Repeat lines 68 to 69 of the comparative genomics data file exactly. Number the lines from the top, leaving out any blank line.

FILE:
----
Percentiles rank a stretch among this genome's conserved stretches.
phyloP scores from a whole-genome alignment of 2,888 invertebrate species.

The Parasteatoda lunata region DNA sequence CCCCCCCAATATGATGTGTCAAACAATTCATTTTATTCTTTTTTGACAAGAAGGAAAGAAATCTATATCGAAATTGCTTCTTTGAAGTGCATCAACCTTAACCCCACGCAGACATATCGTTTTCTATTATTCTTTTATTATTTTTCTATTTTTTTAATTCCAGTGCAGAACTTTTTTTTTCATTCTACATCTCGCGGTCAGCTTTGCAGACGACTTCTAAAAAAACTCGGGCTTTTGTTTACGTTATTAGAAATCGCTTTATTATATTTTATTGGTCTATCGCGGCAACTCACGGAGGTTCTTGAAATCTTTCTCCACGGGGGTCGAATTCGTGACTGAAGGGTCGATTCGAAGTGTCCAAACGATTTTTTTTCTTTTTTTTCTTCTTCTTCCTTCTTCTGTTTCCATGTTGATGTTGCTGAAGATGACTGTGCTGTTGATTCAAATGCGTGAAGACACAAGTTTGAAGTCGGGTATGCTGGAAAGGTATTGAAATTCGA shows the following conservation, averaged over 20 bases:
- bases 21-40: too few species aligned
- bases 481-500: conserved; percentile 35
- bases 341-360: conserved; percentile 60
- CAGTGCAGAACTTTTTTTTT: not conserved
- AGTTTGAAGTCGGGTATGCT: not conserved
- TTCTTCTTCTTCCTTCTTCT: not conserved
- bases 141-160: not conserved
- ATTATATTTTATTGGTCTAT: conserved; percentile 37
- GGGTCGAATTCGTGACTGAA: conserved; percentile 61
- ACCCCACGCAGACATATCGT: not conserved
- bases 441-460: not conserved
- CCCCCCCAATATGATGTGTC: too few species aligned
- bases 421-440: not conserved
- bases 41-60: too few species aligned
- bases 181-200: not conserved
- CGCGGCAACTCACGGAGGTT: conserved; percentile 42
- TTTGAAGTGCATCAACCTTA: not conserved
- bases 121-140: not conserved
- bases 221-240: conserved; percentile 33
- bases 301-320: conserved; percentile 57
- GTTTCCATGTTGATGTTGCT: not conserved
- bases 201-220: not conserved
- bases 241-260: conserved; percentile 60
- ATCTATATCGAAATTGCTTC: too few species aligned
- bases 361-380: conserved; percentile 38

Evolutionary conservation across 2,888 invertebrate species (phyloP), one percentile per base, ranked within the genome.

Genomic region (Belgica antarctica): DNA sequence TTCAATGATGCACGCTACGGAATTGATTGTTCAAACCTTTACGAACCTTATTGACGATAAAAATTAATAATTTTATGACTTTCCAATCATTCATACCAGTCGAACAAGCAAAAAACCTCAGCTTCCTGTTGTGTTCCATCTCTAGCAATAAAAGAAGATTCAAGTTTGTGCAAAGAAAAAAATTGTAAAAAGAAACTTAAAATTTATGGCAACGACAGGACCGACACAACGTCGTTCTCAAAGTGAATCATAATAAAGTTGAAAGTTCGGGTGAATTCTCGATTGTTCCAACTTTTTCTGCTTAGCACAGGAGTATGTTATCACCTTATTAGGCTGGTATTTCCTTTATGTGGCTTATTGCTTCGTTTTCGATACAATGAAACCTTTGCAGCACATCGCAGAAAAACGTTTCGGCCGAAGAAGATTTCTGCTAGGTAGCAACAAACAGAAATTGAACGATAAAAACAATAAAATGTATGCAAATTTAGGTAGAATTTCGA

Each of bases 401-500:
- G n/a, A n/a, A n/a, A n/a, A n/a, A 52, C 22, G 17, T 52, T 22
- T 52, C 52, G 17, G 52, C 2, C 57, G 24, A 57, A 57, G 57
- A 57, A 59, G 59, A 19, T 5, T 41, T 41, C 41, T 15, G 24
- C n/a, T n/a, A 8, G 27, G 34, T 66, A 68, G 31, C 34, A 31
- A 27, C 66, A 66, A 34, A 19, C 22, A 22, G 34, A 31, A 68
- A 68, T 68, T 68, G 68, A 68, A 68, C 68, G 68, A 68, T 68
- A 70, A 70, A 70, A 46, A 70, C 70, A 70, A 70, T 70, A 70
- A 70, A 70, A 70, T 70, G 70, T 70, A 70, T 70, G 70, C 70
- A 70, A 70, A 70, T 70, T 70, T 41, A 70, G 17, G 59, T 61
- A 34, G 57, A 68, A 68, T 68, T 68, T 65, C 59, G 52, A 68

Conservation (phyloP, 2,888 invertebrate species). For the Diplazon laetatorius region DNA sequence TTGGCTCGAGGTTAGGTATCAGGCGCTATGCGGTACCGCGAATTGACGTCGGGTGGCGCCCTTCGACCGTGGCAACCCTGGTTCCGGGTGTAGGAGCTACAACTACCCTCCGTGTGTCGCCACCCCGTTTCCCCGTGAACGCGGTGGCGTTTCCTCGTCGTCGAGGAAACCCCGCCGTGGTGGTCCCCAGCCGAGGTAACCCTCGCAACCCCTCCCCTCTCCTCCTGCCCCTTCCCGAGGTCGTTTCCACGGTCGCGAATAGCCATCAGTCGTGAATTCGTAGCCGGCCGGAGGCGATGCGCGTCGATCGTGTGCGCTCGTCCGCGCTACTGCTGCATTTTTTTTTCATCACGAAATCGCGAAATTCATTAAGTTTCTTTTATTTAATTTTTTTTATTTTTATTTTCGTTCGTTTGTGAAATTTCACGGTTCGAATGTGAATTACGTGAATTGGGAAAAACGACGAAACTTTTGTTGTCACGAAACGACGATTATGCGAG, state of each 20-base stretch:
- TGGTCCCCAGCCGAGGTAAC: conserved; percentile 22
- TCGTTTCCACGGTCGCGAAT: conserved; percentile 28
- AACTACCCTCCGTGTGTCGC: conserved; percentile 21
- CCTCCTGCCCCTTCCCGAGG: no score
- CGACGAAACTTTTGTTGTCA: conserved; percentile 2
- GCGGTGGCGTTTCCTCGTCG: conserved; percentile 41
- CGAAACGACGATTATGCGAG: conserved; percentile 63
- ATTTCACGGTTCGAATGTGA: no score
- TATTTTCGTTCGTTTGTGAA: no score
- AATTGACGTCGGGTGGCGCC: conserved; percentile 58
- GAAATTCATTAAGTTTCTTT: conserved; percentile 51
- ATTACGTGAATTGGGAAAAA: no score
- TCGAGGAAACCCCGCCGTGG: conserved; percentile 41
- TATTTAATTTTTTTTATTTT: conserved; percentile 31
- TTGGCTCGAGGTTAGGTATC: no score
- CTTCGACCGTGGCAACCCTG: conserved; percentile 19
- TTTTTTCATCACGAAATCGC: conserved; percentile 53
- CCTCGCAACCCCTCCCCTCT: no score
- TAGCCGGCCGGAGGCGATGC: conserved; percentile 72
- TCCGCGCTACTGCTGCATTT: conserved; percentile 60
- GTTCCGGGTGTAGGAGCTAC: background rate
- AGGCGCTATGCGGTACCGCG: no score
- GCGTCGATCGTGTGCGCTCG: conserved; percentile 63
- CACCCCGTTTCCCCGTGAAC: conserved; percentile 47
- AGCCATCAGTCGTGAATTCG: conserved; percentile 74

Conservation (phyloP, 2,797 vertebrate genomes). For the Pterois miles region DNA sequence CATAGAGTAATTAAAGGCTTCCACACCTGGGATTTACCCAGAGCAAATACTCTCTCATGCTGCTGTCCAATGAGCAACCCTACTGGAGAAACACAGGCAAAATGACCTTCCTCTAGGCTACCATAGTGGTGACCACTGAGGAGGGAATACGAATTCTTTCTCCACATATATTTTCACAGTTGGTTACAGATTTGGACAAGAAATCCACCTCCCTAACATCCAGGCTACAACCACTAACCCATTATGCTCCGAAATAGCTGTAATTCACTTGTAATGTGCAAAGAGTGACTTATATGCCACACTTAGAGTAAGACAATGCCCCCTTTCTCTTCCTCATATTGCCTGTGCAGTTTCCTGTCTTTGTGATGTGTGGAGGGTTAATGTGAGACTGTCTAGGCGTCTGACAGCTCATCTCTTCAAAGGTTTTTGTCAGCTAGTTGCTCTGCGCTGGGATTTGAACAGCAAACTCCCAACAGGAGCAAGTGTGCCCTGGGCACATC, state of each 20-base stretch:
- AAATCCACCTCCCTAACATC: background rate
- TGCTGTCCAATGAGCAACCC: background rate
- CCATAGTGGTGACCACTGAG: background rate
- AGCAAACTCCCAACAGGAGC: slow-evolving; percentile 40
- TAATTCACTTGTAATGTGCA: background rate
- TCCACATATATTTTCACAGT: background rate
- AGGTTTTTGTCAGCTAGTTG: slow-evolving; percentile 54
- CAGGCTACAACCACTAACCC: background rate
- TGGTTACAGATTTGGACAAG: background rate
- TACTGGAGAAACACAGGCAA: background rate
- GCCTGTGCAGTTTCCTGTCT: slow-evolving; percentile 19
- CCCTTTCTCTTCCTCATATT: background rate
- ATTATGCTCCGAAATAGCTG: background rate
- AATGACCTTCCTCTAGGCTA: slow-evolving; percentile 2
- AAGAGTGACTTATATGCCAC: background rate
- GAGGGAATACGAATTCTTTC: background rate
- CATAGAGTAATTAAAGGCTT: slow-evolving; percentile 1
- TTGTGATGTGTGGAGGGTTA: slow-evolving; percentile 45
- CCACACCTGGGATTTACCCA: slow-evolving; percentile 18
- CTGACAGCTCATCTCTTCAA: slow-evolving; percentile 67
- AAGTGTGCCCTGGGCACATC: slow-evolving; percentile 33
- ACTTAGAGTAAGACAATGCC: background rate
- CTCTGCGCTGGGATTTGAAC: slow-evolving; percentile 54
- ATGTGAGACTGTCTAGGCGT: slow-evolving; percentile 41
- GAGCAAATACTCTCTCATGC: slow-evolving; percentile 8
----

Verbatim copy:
Conservation (phyloP, 2,797 vertebrate genomes). For the Pterois miles region DNA sequence CATAGAGTAATTAAAGGCTTCCACACCTGGGATTTACCCAGAGCAAATACTCTCTCATGCTGCTGTCCAATGAGCAACCCTACTGGAGAAACACAGGCAAAATGACCTTCCTCTAGGCTACCATAGTGGTGACCACTGAGGAGGGAATACGAATTCTTTCTCCACATATATTTTCACAGTTGGTTACAGATTTGGACAAGAAATCCACCTCCCTAACATCCAGGCTACAACCACTAACCCATTATGCTCCGAAATAGCTGTAATTCACTTGTAATGTGCAAAGAGTGACTTATATGCCACACTTAGAGTAAGACAATGCCCCCTTTCTCTTCCTCATATTGCCTGTGCAGTTTCCTGTCTTTGTGATGTGTGGAGGGTTAATGTGAGACTGTCTAGGCGTCTGACAGCTCATCTCTTCAAAGGTTTTTGTCAGCTAGTTGCTCTGCGCTGGGATTTGAACAGCAAACTCCCAACAGGAGCAAGTGTGCCCTGGGCACATC, state of each 20-base stretch:
- AAATCCACCTCCCTAACATC: background rate